Jonathan acted on behalf of a 23 year old female in relation to her claim for clinical negligence that happened in 2015 at Whipps Cross Hospital in London. The Claimant had a relevant past gynaecological and obstetric history of a previous caesarean section in 2013 and previous laparotomy for ovarian cystectomy at 10 years of age. This was classified as a high risk pregnancy and the Claimant was referred to a Consultant in the Antenatal Clinic at Whipps Cross Hospital for review. The Claimant had elected to have a caesarean section. The Claimant had previously undergone an emergency lower segment caesarean section due to a failure to progress when having her first child. Continue reading »
26th May 2020
Child abuse is a scourge on society, and with the right legal advice, victims can secure compensation for the dire impact it has on their lives. In one case, a young man who was repeatedly molested by a neighbour when he was very young was awarded six-figure damages against his abuser. Continue reading »
12th May 2020
Local councils are responsible for maintaining many miles of highways, pavements and other public roads, and when hazards arise, they can be liable to pay compensation for any injuries that result. Continue reading »
6th May 2020
Cyclists are among the most vulnerable of road users. However, if they suffer accidents that are not their fault, specialist solicitors are always there to ensure that they are fairly compensated. In one case, a woman who was gravely injured by an opening van door as she rode past obtained six-figure damages. Continue reading »
30th June 2020
The freeholds of a great many blocks of flats are held by tenant-owned companies which operate on democratic principles. Such arrangements are, however, not a panacea and disagreements can arise. A guideline Supreme Court decision will, however, make it easier for tenants to know where they stand. Continue reading »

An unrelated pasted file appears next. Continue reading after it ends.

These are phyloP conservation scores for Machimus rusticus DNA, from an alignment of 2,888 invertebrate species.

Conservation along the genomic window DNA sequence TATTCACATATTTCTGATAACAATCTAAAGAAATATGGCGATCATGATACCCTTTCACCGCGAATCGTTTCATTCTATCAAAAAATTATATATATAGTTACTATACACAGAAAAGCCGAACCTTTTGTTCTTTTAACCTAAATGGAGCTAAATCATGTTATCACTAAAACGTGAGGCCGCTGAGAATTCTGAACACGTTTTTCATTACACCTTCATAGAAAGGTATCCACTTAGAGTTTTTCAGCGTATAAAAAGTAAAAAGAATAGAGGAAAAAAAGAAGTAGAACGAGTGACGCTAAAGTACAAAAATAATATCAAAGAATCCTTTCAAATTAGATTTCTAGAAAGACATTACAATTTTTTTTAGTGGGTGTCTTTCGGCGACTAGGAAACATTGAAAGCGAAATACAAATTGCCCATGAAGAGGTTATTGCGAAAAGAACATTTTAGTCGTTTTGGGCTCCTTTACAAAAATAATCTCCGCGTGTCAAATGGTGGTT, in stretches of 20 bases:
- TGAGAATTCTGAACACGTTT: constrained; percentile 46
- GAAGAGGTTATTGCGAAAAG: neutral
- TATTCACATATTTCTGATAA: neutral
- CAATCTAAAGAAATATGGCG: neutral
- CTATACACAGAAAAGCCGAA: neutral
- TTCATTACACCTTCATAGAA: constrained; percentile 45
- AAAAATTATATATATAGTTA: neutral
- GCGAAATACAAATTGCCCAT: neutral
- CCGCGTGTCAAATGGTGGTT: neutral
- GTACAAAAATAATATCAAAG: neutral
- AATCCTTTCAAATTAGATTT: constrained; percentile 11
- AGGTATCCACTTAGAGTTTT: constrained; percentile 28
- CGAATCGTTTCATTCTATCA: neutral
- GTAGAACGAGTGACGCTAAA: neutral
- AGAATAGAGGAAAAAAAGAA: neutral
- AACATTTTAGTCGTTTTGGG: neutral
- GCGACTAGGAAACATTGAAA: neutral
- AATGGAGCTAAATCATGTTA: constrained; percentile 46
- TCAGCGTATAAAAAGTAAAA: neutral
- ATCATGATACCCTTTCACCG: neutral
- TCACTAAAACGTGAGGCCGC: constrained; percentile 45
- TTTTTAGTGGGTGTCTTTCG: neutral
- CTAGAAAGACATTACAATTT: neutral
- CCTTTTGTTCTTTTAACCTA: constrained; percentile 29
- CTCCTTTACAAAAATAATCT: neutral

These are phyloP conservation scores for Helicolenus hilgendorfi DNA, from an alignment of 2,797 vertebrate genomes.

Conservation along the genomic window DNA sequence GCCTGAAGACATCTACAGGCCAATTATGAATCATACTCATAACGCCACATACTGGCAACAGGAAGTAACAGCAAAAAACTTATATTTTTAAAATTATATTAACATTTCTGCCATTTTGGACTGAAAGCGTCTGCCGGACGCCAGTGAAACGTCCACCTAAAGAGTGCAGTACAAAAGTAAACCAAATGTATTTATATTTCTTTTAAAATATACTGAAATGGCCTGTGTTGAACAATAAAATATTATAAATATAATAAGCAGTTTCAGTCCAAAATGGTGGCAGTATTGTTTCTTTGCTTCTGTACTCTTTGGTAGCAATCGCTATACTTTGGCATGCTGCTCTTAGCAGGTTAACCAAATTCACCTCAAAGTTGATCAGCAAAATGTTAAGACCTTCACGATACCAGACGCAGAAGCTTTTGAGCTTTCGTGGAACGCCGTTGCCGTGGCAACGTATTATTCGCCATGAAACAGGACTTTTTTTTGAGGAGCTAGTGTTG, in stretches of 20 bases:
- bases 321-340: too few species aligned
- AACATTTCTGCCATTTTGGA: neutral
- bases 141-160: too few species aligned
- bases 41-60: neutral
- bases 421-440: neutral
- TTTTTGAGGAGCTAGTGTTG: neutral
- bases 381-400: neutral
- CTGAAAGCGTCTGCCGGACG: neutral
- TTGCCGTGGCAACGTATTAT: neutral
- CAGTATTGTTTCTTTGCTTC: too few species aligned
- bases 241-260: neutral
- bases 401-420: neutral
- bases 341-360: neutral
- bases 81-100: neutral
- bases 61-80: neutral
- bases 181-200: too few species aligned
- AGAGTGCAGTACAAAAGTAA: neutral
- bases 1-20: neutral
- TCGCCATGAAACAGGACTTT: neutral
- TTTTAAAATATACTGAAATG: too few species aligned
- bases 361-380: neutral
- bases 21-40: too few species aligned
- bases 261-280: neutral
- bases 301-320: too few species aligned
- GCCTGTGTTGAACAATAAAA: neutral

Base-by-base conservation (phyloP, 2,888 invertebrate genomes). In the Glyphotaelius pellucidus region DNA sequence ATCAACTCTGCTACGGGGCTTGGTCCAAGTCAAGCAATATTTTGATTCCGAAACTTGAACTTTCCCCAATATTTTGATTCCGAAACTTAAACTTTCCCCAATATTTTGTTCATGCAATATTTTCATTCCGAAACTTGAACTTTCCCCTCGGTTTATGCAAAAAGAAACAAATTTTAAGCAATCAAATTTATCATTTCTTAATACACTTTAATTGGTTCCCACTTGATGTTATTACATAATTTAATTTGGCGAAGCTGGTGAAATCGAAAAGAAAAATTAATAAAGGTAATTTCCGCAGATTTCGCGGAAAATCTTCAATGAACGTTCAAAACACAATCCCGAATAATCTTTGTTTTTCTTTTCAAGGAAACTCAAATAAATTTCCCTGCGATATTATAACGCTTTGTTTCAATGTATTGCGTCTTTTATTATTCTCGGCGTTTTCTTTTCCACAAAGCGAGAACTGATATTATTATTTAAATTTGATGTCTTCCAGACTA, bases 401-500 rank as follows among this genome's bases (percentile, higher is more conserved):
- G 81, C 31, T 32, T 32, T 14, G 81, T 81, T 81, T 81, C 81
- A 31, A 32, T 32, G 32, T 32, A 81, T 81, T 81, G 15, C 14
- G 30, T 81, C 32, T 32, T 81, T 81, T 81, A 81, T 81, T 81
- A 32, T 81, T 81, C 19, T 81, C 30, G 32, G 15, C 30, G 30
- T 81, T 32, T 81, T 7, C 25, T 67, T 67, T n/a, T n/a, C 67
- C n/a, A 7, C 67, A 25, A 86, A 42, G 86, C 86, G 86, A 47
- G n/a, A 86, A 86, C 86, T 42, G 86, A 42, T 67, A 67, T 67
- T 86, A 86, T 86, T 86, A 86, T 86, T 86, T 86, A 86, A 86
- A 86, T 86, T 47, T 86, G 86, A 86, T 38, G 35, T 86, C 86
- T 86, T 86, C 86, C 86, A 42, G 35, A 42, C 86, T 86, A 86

29th June 2020
Vulnerable negligence victims sadly often fall into the clutches of unqualified people who hold themselves out as professionals with expertise in pursuing compensation claims. A High Court ruling served as a warning to all that practising law is for lawyers and that there can be no replacement for a qualified solicitor. Continue reading »
Social media posts fired off in anger can have grave legal consequences even if they are swiftly taken down. In an extreme case on point, a man who revealed his niece’s history of mental illness and self-harm to the world online was ordered to pay her substantial compensation for the hurt and distress she suffered. Continue reading »
22nd June 2020
Covid-19 has affected us all with most of us (whether as businesses or individuals) seeking to reduce expenditure/preserve cash as much as possible. This might cause you to delay pursuing any claims you may have. You would however be wrong to delay because Healys can (in the right circumstances) pursue your claim at no financial cost/risk to you whatsoever. Continue reading »
16th June 2020
Public share offerings are heavily regulated to guard against sharp practice and the Financial Conduct Authority (FCA) tends to come down like a ton of bricks on those who break the rules. Continue reading »